"The USDA is lynching us without a rope" --Farmer Eddie Slaughter, from Georgia
Today, First Lady Michelle Obama honored black abolitionist Sojourner Truth in a special ceremony on Capitol Hill. But over at USDA headquarters on the National Mall, a group of black farmers held a rally that Sojourner Truth would have felt perfectly comfortable joining (above).
The National Black Farmers Association, led by Dr. John W. Boyd, Jr., were making a very public call to President Obama to immediately redress decades-old race-based discrimination and civil rights violations within the USDA.
The litany of stories coming from the podium, and being told by the primarily elderly farmers in the crowd, seemed lifted directly from the Jim Crow years--or from the personal diary of Dred Scott.
Over and over, there were stories of blatant racism by USDA officials when dealing with black farmers who were trying to file for the same kind of monetary benefits their white counterparts were given. And though the farmers at the rally were from many different states, including Oklahoma, Georgia, Alabama, Florida, Virginia, and the Carolinas, their personal stories of losing land and livelihoods were eerily similar, and illustrated an institutionalized racism that has been enshrined in the culture of USDA. (Boyd speaking, above).
There were also stories from those who work for USDA, detailing racial and gender-biased incidents, and a failure to promote black people, women, the differently abled, and people of color within the agency. The stories were, lightly put, harrowing. The NBFA is a farmers' activist organization based in Virginia, and Boyd has led the group for twelve years.
The NBFA is calling for a reopening of Pigford vs. Glickman, a 1999 monetary settlement that attempted to compensate black farmers for decades of racially discriminatory USDA lending and credit practices. But thousands of farmers missed the original filing deadline to apply for inclusion in Pigford, because they weren't even aware a lawsuit existed. For more than a decade, the USDA has poured hundreds of millions of dollars into legal efforts to block the black farmers from re-opening the Pigford case, money that could've been used to actually settle the case. (NBFA members unroll a scroll with the names of 80,000 black farmers who were locked out of the original Pigford settlement)
During its long fight, the NBFA has been helped by a variety of pro-bono groups--including the Environmental Working Group--in an effort to reopen the suit. At this morning's rally, a huge scroll with the names of some 80,000 locked-out farmers was unrolled, and it stretched a block up the Mall (in pix above). There was fury and excoriation aimed at the United States Department of Justice, and at every Ag Secretary for the last two decades, the individuals and agencies who've trumped the black farmers at every turn.
And now, the wrath of the NBFA is also being aimed at President Obama, because while still a Senator, he'd promised to help the farmers resolve their long battle ...and to date, he still hasn't.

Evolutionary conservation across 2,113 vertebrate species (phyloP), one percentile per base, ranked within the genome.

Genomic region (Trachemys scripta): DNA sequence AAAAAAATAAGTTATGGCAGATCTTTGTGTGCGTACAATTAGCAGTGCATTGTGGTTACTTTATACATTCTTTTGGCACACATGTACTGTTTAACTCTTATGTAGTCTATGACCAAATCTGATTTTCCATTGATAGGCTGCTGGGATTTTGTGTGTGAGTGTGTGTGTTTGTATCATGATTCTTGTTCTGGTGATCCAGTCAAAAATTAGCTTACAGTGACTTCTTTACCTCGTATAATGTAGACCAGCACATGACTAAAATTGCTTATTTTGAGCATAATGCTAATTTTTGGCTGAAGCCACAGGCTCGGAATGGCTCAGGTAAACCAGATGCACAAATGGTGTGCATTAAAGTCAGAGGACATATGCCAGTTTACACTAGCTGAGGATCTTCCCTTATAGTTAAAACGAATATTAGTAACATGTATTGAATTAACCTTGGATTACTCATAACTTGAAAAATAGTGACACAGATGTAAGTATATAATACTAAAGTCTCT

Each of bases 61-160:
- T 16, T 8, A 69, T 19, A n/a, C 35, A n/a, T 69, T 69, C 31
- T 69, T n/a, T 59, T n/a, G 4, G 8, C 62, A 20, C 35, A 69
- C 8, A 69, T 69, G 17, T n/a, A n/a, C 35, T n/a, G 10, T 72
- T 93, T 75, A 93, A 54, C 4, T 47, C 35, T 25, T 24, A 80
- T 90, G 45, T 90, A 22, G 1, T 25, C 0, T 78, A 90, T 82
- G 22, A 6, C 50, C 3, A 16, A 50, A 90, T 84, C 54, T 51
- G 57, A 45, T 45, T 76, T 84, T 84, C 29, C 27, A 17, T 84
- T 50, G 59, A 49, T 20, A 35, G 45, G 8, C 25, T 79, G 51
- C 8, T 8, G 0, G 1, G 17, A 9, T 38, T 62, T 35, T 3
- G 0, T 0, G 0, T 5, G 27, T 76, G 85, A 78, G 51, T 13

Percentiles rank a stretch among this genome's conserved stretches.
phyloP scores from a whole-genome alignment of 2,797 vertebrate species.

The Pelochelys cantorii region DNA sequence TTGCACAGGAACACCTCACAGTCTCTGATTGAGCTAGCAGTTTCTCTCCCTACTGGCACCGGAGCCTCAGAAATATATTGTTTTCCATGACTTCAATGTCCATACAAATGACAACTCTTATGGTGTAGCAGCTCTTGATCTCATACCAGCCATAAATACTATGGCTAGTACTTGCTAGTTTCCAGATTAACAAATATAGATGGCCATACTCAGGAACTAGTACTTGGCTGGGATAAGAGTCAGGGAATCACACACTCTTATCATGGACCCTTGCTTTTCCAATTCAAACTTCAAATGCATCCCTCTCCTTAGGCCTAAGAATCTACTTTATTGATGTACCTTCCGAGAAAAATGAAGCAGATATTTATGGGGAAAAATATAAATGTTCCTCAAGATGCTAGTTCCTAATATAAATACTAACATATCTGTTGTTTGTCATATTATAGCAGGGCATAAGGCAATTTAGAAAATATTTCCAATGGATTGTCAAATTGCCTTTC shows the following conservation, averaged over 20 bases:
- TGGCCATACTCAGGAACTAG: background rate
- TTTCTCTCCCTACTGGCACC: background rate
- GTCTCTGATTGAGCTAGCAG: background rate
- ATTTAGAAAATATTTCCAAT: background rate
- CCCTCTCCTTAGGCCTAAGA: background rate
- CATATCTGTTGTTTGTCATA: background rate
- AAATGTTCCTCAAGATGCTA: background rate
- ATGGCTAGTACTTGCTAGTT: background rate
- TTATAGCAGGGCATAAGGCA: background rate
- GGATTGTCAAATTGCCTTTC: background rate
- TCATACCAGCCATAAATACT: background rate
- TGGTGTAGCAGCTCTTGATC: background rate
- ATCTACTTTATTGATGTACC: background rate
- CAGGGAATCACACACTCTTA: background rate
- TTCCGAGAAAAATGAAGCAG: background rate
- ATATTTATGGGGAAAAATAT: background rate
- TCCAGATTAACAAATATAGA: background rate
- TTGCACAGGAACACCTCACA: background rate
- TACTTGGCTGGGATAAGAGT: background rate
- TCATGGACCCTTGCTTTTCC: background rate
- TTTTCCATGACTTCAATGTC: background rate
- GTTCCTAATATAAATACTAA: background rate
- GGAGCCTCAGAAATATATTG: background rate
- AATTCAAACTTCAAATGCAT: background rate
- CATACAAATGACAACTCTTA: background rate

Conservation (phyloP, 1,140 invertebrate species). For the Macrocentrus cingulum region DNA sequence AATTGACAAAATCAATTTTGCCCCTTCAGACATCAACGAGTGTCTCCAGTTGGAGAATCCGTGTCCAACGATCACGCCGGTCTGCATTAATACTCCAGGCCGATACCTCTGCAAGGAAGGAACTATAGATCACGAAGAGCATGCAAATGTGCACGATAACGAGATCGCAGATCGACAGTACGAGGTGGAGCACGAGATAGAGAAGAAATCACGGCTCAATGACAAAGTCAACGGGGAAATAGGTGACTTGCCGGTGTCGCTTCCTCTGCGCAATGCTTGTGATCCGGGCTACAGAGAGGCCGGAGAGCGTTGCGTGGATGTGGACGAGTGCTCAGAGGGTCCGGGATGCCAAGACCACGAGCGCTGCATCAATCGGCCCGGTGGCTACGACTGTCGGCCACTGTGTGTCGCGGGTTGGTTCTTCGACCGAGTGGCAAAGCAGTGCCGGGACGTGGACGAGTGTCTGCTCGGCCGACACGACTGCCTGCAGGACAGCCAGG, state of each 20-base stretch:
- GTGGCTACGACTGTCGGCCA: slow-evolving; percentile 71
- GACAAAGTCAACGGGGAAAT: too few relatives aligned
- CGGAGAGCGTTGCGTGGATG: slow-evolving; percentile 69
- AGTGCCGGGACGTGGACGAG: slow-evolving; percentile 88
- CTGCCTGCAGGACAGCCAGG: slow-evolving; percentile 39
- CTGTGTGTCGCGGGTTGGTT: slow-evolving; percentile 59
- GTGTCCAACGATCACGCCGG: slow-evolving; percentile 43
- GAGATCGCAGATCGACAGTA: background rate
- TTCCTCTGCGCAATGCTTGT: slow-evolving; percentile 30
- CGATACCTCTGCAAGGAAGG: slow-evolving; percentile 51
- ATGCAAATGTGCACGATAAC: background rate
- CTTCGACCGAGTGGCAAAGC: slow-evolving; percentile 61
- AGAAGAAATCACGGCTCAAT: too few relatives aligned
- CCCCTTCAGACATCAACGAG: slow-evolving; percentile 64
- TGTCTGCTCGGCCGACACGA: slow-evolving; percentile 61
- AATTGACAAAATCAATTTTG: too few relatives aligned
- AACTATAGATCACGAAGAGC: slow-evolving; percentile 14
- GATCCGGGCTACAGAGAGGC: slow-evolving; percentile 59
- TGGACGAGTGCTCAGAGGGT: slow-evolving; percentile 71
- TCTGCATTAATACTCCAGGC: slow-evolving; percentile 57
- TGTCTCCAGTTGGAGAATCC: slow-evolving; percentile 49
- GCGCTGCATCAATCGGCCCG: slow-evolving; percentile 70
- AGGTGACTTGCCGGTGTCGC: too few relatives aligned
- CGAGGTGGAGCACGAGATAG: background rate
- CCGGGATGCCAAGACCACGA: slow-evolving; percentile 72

The NBFA, it should be noted, was crucial to the President back when he was on the campaign trail, and they worked hard to get the vote out for him in the South, where the black vote was swinging toward Hillary Clinton (yes, that's difficult to believe today, but the Southern race was incredibly contested). (Above: Farmer Eddie Slaughter at the podium)
Last year, mid-campaign, then-Senator Obama was among a group of lawmakers who got $100 million added to the 2008 Farm Bill, which was to be distributed to those farmers who had been locked out of the original Pigford settlement. This $100 million was supposed to be the beginning of the financial dialogue of redress, but the Department of Justice and USDA has decided that it is all that will be offered. The estimated amount for full compensation is closer to $4 billion, but of course, in these tough economic times, that amount suddenly seems untenable.
But even if the NBFA hadn't helped Mr. Obama become president, the reason for their rally today is fairly incredible, given that it's 2009. Time seems to have stopped for the black farmers, who've lost their land and their livelihoods from being denied the same financial benefits as white farmers. In one of his very first public appearances, Agriculture Secretary Tom Vilsack actually met with black farmers in Albany, Georgia, and referred to the USDA as "the last plantation." But that's the wrong name. Currently, USDA is the first and only plantation. The black farmers' issues need full redress.
White House budget aides have said that President Obama is deeply interested in the concerns of NBFA, and Secretary Vilsack has said the same; he's expanded the duties of USDA's Office of Civil Rights, and swore in a new under secretary last month. The Congressional Black Caucus has thrown their support behind NBFA, too. Things may change for America's black farmers, but they can't wait any longer.
After the rally, the entire group went by foot to Capitol Hill, in the 90 degree weather of a bright DC day, to meet with legislators. Tomorrow, they'll be meeting in conference sessions at the Liaison Capitol Hill Hotel. Conference topics will include "Availability of Federal Funds to Small and Black Farmers" and "The Cost to the Black Farmer of Anti-Competitive Practices in the Bio-Tech Seed and Chemical Industries." Rep. Sanford Bishop (GA, AG Appropriations), and USDA Undersecretary James “Jim” Miller are scheduled to address the group.
*Photos by Obama Foodorama